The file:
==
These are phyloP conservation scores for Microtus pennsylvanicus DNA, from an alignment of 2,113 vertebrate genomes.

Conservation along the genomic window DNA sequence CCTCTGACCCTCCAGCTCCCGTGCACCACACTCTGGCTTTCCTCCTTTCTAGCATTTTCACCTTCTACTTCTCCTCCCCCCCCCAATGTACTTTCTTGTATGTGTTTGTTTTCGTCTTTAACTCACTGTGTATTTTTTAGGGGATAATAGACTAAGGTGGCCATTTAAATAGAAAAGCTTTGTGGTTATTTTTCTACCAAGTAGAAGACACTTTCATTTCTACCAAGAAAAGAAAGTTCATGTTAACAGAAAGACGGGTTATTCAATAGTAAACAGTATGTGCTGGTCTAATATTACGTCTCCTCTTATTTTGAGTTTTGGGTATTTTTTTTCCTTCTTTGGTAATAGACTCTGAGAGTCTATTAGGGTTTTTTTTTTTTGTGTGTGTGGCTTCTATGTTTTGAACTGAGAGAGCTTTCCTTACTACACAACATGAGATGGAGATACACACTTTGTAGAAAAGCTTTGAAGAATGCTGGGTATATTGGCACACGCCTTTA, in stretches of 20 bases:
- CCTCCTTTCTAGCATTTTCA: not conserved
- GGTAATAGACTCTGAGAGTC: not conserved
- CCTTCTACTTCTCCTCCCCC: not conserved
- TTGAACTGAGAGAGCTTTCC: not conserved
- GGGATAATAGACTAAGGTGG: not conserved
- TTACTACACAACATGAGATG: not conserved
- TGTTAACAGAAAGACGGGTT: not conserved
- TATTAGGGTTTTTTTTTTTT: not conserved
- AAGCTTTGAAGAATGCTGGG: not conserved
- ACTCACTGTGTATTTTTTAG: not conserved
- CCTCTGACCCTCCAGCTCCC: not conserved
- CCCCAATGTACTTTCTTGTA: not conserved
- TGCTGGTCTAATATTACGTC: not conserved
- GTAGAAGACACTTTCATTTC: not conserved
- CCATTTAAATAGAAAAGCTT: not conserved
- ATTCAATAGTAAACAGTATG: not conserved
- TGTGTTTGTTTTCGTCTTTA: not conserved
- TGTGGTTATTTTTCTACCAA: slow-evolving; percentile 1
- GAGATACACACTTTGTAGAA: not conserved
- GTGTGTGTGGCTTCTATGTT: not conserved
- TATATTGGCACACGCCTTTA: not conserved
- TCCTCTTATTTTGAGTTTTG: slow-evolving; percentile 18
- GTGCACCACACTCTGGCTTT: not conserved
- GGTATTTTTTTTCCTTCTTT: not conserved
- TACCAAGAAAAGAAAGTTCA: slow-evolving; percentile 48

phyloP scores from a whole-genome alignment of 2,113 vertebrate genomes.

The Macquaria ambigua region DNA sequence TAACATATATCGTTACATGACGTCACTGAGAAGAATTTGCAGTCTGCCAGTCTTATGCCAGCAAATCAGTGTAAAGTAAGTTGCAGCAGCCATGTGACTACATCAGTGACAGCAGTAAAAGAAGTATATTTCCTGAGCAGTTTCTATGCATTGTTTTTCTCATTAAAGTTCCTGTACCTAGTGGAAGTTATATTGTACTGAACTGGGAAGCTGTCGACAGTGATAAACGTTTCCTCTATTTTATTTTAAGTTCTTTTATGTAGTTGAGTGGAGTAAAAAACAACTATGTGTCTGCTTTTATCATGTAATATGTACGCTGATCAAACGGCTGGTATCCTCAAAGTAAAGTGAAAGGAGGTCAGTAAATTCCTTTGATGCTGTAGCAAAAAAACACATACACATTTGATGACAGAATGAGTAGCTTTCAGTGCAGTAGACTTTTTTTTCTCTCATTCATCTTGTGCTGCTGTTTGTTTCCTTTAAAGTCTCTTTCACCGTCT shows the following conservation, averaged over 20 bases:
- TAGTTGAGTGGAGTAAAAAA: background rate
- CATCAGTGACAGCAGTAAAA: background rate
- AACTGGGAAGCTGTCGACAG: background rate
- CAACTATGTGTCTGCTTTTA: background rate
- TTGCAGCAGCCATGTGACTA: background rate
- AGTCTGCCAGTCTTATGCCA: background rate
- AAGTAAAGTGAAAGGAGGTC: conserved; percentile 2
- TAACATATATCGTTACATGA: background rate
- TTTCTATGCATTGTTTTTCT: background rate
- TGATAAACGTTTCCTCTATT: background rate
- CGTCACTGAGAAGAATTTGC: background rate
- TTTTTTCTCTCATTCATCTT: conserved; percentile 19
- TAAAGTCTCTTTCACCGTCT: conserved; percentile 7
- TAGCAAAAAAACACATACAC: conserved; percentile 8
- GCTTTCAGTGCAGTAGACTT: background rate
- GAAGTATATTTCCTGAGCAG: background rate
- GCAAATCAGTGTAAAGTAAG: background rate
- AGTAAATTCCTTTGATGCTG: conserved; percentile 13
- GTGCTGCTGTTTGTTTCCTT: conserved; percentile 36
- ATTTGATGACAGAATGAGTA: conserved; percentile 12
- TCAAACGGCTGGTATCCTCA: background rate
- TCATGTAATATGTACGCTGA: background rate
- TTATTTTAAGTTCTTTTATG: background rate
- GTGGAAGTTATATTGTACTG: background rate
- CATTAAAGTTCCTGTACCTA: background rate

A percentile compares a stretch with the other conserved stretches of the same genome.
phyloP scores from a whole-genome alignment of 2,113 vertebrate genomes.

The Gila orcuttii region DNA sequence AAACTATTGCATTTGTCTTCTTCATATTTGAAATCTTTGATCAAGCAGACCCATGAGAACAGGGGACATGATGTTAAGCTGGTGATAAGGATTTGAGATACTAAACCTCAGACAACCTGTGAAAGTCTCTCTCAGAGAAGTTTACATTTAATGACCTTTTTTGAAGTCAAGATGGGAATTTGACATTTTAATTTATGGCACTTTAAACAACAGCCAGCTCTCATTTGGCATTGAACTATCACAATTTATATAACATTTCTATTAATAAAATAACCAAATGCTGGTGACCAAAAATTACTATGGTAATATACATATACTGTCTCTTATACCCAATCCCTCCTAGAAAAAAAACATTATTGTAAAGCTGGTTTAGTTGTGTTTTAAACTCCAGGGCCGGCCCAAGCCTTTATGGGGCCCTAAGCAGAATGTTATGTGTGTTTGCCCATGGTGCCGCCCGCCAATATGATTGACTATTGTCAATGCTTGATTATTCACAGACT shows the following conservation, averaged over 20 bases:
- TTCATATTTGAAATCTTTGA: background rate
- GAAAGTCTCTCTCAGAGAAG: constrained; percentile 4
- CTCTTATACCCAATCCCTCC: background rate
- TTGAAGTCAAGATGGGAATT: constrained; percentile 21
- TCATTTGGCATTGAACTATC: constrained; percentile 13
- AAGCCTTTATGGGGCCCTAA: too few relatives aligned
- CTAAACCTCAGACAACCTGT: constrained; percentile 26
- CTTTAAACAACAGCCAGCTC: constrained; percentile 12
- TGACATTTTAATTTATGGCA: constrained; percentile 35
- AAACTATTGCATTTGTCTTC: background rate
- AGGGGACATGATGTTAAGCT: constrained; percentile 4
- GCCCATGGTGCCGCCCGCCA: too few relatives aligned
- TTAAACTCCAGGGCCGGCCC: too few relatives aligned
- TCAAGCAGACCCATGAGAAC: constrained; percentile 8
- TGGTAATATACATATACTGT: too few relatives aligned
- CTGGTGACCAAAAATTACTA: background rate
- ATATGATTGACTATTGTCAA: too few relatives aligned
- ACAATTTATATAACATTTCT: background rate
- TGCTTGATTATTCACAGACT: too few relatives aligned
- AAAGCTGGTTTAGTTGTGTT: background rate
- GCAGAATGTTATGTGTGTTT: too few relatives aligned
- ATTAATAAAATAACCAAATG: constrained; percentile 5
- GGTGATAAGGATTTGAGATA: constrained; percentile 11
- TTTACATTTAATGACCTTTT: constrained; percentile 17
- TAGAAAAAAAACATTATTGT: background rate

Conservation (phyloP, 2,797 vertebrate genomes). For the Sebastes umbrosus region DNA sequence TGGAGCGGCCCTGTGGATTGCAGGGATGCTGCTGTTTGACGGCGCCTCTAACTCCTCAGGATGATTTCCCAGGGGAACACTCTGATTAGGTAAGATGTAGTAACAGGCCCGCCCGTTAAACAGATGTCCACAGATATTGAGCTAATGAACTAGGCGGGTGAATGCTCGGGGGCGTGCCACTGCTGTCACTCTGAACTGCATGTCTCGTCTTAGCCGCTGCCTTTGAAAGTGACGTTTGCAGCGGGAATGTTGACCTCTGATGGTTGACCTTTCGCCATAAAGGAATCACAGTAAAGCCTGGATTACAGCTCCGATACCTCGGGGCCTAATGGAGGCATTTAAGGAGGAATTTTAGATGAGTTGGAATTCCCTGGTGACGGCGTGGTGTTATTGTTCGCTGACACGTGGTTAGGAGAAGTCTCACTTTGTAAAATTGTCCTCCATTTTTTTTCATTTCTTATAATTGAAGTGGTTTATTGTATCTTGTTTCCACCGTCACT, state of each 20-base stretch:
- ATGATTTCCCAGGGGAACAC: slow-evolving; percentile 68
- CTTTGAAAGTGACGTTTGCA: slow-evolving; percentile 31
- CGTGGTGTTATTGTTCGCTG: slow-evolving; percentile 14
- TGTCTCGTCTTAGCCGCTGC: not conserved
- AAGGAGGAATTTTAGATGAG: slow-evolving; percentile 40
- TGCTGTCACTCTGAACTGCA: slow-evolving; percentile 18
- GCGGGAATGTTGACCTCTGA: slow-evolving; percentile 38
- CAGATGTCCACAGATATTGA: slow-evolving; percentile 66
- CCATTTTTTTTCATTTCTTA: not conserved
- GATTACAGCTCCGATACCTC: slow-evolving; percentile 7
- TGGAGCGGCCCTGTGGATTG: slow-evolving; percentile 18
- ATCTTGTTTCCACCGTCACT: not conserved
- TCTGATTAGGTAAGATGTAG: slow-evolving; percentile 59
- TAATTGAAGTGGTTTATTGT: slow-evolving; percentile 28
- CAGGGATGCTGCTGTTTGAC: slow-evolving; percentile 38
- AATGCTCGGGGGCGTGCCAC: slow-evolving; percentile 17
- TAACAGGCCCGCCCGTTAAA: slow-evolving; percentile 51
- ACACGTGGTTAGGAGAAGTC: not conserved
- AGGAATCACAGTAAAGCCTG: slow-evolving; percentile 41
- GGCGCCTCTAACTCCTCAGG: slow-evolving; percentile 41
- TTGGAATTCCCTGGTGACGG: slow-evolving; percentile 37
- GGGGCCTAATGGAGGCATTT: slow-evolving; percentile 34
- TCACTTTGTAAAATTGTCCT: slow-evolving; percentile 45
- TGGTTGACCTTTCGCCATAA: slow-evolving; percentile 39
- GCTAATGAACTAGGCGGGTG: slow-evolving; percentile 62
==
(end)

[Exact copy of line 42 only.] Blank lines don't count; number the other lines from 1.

- TAAAGTCTCTTTCACCGTCT: conserved; percentile 7